My Kobo e-Reader is Suddenly Useful

Archaic monster that I am, I prefer paper books, and I’ll spare you the whys. I also have an e-reader. It is a small and entirely outdated Kobo Mini. Here it is:

Kobo Mini with 5
Kobo Mini with 5″ screen

It’s got a small screen, has no light, it’s slow, has only 2GB of memory, an e-ink screen two generations behind the times, and it’s not a Kindle. It’s perfect. Again, I’ll spare you the whys, except to say that it serves my basic needs and addresses a few dislikes I have for the Kindle. And it fits in my back pocket in a pinch.

Speaking of which, this is the logo for Pocket:

2015-05-19 21_09_34-Pocket _ Pocket for Web
Hi, I’m Pocket! My name ensures that I’m impossible to search for on the web!

Pocket showed up after I picked up my Kobo and updated it for the first time in a year.

Normally, I don’t like things I didn’t ask for being pushed on my personal devices, as they nearly always benefit the corporate bottom line more than they do me. But this thing’s a gem.

Pocket syncs articles to my Kobo so I can read them offline. Crucially, it doesn’t do anything else.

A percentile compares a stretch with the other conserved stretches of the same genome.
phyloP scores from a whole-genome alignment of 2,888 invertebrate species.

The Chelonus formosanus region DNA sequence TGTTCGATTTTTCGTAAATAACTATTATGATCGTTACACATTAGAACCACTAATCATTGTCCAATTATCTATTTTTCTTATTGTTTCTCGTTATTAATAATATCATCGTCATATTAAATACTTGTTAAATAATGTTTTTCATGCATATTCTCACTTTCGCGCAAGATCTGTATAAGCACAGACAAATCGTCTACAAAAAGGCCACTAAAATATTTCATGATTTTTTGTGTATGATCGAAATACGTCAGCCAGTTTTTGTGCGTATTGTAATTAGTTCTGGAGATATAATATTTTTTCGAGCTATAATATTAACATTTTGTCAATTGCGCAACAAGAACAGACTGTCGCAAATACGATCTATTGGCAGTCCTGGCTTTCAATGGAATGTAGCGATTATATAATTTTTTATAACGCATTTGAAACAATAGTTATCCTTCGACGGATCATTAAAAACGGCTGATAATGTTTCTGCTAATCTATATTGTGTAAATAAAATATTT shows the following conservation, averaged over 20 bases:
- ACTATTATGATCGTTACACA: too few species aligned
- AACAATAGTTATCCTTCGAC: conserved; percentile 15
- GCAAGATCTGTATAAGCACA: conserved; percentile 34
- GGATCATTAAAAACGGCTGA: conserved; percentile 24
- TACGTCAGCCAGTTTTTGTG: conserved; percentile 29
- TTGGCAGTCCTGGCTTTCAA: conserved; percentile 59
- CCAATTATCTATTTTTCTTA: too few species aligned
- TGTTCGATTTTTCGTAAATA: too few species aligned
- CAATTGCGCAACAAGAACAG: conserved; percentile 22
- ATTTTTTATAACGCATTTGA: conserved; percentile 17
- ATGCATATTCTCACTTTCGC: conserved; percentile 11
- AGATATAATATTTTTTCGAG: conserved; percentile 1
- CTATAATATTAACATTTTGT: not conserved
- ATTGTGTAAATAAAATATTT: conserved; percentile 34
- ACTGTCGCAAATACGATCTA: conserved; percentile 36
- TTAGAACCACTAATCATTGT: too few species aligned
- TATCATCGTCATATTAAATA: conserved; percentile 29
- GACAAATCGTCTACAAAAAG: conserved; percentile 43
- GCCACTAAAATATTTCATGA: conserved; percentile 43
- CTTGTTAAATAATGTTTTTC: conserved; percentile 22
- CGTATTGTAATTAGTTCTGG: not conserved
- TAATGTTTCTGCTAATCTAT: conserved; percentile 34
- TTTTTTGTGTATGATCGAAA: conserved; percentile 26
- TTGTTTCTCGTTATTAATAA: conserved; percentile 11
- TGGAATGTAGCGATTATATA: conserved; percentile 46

This is simple and wonderful. I hate reading long articles on my phone or PC, and browsing the Internet on an e-reader stinks. I usually have twenty tabs eternally open on my PC’s browser, articles I generally struggle to finish reading.

Now, I just click a thing and next time I turn on my Kobo, there it is. Stripped of ads and other nonsense, to boot. Man, that’s useful. I know what’s going with me on those Sundays at the coffee shop.

Newest Kobo firmware uses tiles, the center one there takes you to Pocket.
Newest Kobo firmware uses tiles, the center one there takes you to Pocket.

Pocket works on other devices, as well as just a plain old web browser. And I’m sure Amazon packs something similar on their e-ink Kindles, why wouldn’t they? (Hint: because it won’t funnel you into their storefront, and doesn’t produce profitable enough user-tracking data for them to implement it.)

Pocket is available here.